Wassailing is a tradition which dates back to Anglo Saxon times, which is where the term comes from – waes hael meaning “good health” – and is a pre-Christian tradition that gradually evolved into carolling, and the tradition we are continuing today of wassailing our fruit trees.
Traditionally, the wassail is celebrated on Twelfth Night, though most people insist on wassailing on "Old Twelvey Night" (January 17) as that would have been the correct date before the introduction of the Gregorian Calendar messed things up in 1752.
Wassailing fruit trees was especially popular in the South and West of England, but this may be linked to these areas having a lot of large orchards. The tradition, sometimes called “howling” involves lots of variations, but the main themes are:
- Making noise around the trees – (maybe to wake them up?)
- Spilling apple juice or cider onto the tree roots
- Hanging toast (sometimes soaked in cider) in the branches of the tree
- Calling on the tree, with a rhyme, chant or song, to have a good crop in the coming year – sometimes under threat of being dug up or cut down if it doesn’t!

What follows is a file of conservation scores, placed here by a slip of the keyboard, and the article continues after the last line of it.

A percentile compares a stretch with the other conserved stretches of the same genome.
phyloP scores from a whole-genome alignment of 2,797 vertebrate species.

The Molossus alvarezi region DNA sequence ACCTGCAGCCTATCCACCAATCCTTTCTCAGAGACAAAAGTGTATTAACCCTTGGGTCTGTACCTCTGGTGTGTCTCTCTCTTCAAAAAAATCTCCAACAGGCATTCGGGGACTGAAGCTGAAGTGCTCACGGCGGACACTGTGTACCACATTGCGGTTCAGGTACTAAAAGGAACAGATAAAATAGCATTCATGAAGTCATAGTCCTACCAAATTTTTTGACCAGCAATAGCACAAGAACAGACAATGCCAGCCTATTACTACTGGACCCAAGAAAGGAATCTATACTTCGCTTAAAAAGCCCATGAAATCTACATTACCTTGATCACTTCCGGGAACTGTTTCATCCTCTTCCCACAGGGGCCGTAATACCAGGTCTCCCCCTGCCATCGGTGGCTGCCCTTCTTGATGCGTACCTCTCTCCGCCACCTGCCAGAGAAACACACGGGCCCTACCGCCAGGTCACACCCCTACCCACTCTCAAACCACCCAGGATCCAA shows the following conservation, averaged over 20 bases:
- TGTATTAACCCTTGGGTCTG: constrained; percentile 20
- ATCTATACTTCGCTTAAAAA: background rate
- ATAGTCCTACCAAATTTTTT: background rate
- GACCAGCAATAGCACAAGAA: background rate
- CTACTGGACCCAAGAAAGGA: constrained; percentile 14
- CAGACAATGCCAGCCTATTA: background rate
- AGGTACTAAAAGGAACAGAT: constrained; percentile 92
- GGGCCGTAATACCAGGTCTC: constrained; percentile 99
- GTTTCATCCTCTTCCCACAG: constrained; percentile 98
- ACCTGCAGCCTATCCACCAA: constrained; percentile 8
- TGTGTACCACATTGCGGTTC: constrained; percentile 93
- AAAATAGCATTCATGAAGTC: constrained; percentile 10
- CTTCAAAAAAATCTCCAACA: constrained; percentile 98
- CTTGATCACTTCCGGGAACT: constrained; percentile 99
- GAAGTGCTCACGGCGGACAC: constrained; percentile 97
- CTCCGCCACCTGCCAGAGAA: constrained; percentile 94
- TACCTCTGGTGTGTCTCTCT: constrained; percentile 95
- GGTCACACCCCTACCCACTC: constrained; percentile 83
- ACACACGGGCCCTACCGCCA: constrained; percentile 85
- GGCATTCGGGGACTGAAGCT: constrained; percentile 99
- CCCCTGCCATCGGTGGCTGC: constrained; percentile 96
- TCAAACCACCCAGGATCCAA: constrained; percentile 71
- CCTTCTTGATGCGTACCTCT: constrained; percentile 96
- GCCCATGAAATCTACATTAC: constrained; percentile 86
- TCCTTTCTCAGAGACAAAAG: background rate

Some traditions used to involve firing muskets into the tree branches, or beating them with sticks!
The Windmill Community Garden style of wassailing has taken all these elements, but we’ve swapped the tree-harming for tickling them with special “tickling sticks” that we make for the event!
And being nice to trees can be well worth doing. There is a story from Somerset, of a man who offered his last mug of mulled cider to the trees in his orchard, and in return, was visited by the “Apple Tree Man” - the spirit of the oldest tree in the orchard and controlled its fertility. The Apple Tree Man was pleased with his visitor, so pleased in fact that he helped the man to find a buried treasure trove amongst the trees!
If you want to wassail your own trees, then you can find many different rhymes, though they often share lots of elements, and probably have descended from one or two "parent" rhymes that were re-made after being taken to other places and half-remembered. Here are a few we like:
Carhampton Apple Wassail Song
Old Apple Tree we wassail thee and hope that thou might bear
For the lord doth know where we shall be come apples another year
For to bloom well and to bear well, so merry let us be.
Let everyone take off their hat and shout out to the old apple tree!
Pear and Plum Tree Wassail
Wassail the trees that they may bear
Many a plum and many a pear
For more or less fruits they will bring
As you do give them wassailing.